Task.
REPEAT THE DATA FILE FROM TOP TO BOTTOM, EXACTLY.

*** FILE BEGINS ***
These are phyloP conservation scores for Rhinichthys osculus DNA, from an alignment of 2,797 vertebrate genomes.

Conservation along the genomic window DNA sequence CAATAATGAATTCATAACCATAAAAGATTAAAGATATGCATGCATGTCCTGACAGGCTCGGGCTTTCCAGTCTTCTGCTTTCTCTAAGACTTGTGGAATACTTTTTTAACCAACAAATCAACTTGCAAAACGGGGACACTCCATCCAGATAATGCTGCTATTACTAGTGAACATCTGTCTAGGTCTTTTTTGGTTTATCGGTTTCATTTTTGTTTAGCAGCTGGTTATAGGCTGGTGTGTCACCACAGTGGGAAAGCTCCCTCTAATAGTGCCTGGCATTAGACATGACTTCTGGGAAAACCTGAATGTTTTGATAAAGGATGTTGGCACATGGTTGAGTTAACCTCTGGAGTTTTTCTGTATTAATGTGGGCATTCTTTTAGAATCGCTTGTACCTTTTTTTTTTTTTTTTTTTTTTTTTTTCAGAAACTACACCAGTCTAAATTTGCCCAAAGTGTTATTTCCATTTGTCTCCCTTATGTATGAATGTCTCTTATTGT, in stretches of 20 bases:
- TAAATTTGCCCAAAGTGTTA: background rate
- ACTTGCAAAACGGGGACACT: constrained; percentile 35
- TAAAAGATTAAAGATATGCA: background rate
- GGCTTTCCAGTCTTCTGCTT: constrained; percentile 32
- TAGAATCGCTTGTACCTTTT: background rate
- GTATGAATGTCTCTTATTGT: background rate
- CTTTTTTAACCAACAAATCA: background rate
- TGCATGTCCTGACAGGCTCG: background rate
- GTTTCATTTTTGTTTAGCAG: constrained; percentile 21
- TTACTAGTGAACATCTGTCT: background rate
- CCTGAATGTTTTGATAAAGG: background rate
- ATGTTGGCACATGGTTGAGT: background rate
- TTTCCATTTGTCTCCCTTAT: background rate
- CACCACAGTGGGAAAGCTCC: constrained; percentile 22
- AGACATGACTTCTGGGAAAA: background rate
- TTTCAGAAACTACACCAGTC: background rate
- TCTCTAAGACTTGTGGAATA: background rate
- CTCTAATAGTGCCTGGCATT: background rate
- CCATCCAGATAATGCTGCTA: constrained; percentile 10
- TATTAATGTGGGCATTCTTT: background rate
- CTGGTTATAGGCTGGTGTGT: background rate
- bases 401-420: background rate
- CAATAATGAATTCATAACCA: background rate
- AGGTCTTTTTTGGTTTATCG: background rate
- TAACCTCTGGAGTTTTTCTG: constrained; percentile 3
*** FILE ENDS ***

These are phyloP conservation scores for Rhinichthys osculus DNA, from an alignment of 2,797 vertebrate genomes.

Conservation along the genomic window DNA sequence CAATAATGAATTCATAACCATAAAAGATTAAAGATATGCATGCATGTCCTGACAGGCTCGGGCTTTCCAGTCTTCTGCTTTCTCTAAGACTTGTGGAATACTTTTTTAACCAACAAATCAACTTGCAAAACGGGGACACTCCATCCAGATAATGCTGCTATTACTAGTGAACATCTGTCTAGGTCTTTTTTGGTTTATCGGTTTCATTTTTGTTTAGCAGCTGGTTATAGGCTGGTGTGTCACCACAGTGGGAAAGCTCCCTCTAATAGTGCCTGGCATTAGACATGACTTCTGGGAAAACCTGAATGTTTTGATAAAGGATGTTGGCACATGGTTGAGTTAACCTCTGGAGTTTTTCTGTATTAATGTGGGCATTCTTTTAGAATCGCTTGTACCTTTTTTTTTTTTTTTTTTTTTTTTTTTCAGAAACTACACCAGTCTAAATTTGCCCAAAGTGTTATTTCCATTTGTCTCCCTTATGTATGAATGTCTCTTATTGT, in stretches of 20 bases:
- TAAATTTGCCCAAAGTGTTA: background rate
- ACTTGCAAAACGGGGACACT: constrained; percentile 35
- TAAAAGATTAAAGATATGCA: background rate
- GGCTTTCCAGTCTTCTGCTT: constrained; percentile 32
- TAGAATCGCTTGTACCTTTT: background rate
- GTATGAATGTCTCTTATTGT: background rate
- CTTTTTTAACCAACAAATCA: background rate
- TGCATGTCCTGACAGGCTCG: background rate
- GTTTCATTTTTGTTTAGCAG: constrained; percentile 21
- TTACTAGTGAACATCTGTCT: background rate
- CCTGAATGTTTTGATAAAGG: background rate
- ATGTTGGCACATGGTTGAGT: background rate
- TTTCCATTTGTCTCCCTTAT: background rate
- CACCACAGTGGGAAAGCTCC: constrained; percentile 22
- AGACATGACTTCTGGGAAAA: background rate
- TTTCAGAAACTACACCAGTC: background rate
- TCTCTAAGACTTGTGGAATA: background rate
- CTCTAATAGTGCCTGGCATT: background rate
- CCATCCAGATAATGCTGCTA: constrained; percentile 10
- TATTAATGTGGGCATTCTTT: background rate
- CTGGTTATAGGCTGGTGTGT: background rate
- bases 401-420: background rate
- CAATAATGAATTCATAACCA: background rate
- AGGTCTTTTTTGGTTTATCG: background rate
- TAACCTCTGGAGTTTTTCTG: constrained; percentile 3